There are many sites, pictures, and posts that I’m sure you’ve seen while surfing the web, including posts and photos on Facebook, all quoting NASA’s “World’s Fastest Internet Connection 91 Gb/s”. And you might be thinking what is the internet speed at nasa? Although NASA has the fastest internet connection (13,000 times faster than yours), NASA has established a new record speed for data transmission in space. It beams information to and from LADEE’s probe, located 380,000 kilometers above the lunar orbit. NASA used a pulsed laser beam to download data at 622 megabits/second (Mbps).
NASA’s Lunar Laser Communication Demonstration is aboard LADEE. This is NASA’s first system to use a laser instead. It also achieved a data upload rate of 20 Mb/s from the New Mexico primary station to the spacecraft currently orbiting on the moon.
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NASA isn’t planning to bring such speeds to our homes, but it uses this super-fast network technology to explore new computing applications. ESnet, run by the U.S. Department of Energy, is an essential tool for researchers dealing with massive amounts of data generated by the Large Hadron Collider (LHC) or Human Genome Project. Instead of sending hard disks by mail, they can trade data using the ultrafast network. Gregory Bell, director at ESnet, states that their world vision is that geographical boundaries should not constrain scientific discovery.
Detail about internet speed of nasa
Since NASA’s first mission to space, it relied on radiofrequency (R.F.) communications. As demand for more data increases, R.F. is reaching its limits. NASA will expand communication capabilities with laser communications through the development and deployment of laser communication systems. These communications can include higher resolution images and 3-D video transmissions from deep-space. LLCD demonstrated speeds fivefold faster than NASA.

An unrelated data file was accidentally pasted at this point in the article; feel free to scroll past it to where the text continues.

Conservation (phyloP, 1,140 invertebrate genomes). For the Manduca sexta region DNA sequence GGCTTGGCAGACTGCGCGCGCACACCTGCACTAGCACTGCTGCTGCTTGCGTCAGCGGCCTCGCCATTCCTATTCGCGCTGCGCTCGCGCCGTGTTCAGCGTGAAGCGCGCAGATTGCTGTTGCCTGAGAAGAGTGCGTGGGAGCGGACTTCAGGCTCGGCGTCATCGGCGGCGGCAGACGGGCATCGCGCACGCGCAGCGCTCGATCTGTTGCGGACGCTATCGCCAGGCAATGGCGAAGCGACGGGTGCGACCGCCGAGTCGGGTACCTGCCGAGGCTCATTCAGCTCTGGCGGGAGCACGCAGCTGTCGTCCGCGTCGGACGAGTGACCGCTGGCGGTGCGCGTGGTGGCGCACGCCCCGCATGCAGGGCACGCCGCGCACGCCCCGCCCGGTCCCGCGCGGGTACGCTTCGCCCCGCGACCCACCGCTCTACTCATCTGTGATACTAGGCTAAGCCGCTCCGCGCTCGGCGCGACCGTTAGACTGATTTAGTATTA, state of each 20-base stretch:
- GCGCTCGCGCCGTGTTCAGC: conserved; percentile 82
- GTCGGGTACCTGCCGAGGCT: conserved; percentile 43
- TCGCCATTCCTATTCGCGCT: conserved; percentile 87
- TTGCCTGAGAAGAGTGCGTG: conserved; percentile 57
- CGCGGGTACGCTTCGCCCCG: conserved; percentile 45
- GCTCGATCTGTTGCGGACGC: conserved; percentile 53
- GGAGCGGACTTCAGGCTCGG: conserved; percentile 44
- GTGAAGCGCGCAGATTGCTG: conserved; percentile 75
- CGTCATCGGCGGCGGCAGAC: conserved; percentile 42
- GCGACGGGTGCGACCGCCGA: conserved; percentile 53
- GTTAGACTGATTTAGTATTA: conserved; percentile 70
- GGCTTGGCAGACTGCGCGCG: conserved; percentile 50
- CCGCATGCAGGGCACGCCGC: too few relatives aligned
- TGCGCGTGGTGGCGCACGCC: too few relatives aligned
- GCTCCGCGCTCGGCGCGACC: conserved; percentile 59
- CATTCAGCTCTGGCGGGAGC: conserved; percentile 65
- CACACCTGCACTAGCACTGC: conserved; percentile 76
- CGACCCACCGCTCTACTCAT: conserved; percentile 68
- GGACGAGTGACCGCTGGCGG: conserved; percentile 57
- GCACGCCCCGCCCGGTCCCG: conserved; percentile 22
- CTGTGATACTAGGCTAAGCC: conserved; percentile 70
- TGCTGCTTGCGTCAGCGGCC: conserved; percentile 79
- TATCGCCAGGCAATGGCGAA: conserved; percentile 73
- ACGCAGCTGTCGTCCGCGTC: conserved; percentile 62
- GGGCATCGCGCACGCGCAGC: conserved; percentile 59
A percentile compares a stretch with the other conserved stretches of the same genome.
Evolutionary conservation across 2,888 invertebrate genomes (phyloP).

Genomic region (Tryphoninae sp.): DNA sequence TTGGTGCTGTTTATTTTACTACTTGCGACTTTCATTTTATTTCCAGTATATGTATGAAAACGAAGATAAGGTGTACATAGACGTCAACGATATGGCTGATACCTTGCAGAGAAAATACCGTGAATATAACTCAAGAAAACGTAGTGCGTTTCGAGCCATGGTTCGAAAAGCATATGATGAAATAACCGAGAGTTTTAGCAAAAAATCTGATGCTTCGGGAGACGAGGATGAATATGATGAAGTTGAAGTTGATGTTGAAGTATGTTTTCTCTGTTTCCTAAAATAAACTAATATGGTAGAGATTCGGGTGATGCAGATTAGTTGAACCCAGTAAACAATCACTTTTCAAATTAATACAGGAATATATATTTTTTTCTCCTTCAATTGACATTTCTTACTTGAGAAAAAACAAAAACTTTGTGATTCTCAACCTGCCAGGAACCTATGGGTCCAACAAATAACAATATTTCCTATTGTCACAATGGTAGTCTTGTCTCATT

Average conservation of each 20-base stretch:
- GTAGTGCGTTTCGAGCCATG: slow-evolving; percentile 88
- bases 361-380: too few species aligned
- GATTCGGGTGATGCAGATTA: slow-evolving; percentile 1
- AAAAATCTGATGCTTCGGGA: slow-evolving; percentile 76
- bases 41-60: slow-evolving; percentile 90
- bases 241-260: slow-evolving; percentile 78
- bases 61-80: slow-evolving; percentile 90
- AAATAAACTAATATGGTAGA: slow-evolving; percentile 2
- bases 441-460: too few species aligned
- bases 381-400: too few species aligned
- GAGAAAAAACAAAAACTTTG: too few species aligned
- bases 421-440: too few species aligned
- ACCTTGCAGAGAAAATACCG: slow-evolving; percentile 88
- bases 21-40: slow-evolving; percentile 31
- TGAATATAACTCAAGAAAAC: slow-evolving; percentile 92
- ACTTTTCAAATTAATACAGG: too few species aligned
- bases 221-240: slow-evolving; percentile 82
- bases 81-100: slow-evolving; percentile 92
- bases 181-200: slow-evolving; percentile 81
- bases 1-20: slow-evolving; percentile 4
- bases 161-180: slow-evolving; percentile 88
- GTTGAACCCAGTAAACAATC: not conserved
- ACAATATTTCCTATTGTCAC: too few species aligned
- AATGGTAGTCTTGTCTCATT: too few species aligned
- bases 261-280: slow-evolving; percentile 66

Amazingly, the world’s internet speeds have been recorded at 178 terabits/s (Tb/s), fast enough that you can download the entire Netflix library in just a few seconds. Engineers in Japan (U.K.) and Japan have developed new ways to modulate the light before it travels down optical fibers. This allows us to access much larger bandwidths. In November, NASA’s High-End Computer Networking (HECN) team reached its 91-gigabit transfer using this network between Denver, Maryland, and NASA Goddard Space Flight Center in Greenbelt. This was the fastest end-to-end data transfer under “real-life” conditions.
NASA conducted a 98-gigabit transfer from Goddard to the University of Utah via ESnet in 2012. Alcatel-Lucent & B.T. annihilated the record with a 1.4 terabit link between London and Ipswich in 2012. However, in both cases, the two locations had direct connections, which you rarely find in real-world connections.
Every stop along the route to the internet or ESnet could lead to a bottleneck. All gear must be able and able to support 100-gigabit speeds. The team was able to make it work in November finally. Tony Celeste from Brocade, the company behind the equipment, said that the demonstration was commercial, off-the-shelf technology. It also required the ability to sustain large-scale data transfer.